WEC News: LM Hypercar rules brought in line with new LMDh class

The rules for the 2021 LM Hypercar World Endurance Championship category have been brought into line with the new LMDh regulations due to come into force one season later

WEC News: LM Hypercar rules brought in line with new LMDh class

Maximum power output and minimum car weight for LMH machinery has been reduced to the same levels as LMDh prototypes, while the aerodynamic performance has also been equated.

The move is designed ensure that the two types of car have similar performance characteristics, as well as reducing costs in LMH.

The LMDh class announced at the Daytona 24 hours in January has been conceived to allow the came cars to contend for outright honours in both the WEC and the IMSA SportsCar Championship in North America from the 2022 season.

Last week, it was confirmed that LMDh will be based on the next-generation of LMP2 machinery, with manufacturers able to fit their own engine and bodywork to chassis supplied by ORECA, Ligier, Dallara or Multimatic in the same way as they do with IMSA's existing Daytona Prototype international category.

Now the maximum powertrain output for LMH - which has been postponed until next year from an original start date of September following the WEC's decision to drop its winter calendar - has now been brought down from 585kW or 785bhp to 500kW or 670bhp for LMH and the weight limit from 1100kg to 1030kg, the same figures announced for LMDh.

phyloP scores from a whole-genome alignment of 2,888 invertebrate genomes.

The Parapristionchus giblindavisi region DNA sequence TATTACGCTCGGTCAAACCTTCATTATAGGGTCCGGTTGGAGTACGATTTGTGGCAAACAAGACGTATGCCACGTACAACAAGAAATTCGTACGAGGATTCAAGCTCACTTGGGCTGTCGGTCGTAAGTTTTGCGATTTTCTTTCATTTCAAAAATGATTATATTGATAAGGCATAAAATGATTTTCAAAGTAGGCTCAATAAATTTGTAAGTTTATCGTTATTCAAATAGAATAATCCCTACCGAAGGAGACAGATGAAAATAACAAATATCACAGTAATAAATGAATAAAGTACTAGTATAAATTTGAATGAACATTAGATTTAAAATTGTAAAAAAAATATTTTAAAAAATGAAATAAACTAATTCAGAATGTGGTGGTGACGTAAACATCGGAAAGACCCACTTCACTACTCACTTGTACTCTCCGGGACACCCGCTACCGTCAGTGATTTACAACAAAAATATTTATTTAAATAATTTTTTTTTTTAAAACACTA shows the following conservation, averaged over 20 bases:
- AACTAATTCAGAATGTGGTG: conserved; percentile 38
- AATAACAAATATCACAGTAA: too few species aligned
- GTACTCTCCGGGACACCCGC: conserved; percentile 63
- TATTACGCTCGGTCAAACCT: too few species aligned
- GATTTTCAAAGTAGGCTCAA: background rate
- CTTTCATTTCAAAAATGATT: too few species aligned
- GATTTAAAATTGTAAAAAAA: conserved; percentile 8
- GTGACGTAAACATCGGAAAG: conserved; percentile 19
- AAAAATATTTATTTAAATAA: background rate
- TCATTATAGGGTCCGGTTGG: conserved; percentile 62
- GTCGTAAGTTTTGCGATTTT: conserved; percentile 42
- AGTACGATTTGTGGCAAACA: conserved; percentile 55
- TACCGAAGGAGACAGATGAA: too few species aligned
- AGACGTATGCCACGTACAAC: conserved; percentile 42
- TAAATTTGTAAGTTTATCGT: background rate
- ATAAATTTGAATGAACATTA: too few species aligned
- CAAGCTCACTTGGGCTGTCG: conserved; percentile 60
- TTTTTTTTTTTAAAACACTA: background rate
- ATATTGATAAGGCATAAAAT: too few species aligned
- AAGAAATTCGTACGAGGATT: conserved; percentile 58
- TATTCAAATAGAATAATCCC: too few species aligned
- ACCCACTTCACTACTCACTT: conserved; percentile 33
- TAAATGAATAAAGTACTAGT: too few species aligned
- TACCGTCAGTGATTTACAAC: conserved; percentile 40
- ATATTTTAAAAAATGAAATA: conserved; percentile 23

The changes have been agreed by the FIA's Endurance Commission and are still subject to ratification by the World Motor Sport Council.

Pierre Fillon, president of WEC promoter the Automobile Club de l'Ouest, said: "LMDh and LMH will be governed by convergent regulations to ensure similar performance characteristics.

"The technical teams at the FIA and the ACO have worked hard to adapt the LMH regulations and the result has been warmly welcomed by manufacturers.

"We must be proactive to build the future of endurance [racing]: this announcement is further evidence of the constructive collaboration that is crucial to our discipline."

Peugeot, which has yet to decide in which category it will make its return to sportscar racing in 2022, has lobbied for what its motorsport boss Jean-Marc Finot described as "perfect equity" between the two rulesets.

One significant performance differentiator remains in the regulations: a LMH car can run a front-axle energy retrieval system, whereas all LMDh machinery will have a single-spec system on the rear wheels.

It remains unclear if the so-called '120 rule', which would have prohibited deployment of hybrid power through the front axle at speeds lower than 120km/h (75mph), will be retained in the regulations.

It was a condition laid down by Aston Martin ahead of its announcement last year that it would join the WEC with a non-hybrid racing version of its Valkyrie road car.

It subsequently put its plans to go for outright victory in the WEC on ice in February, citing the uncertainty caused by the LMDh news.

The LMDh class has been conceived to allow the came cars to contend for outright honours in both the WEC and the IMSA SportsCar Championship in North America.

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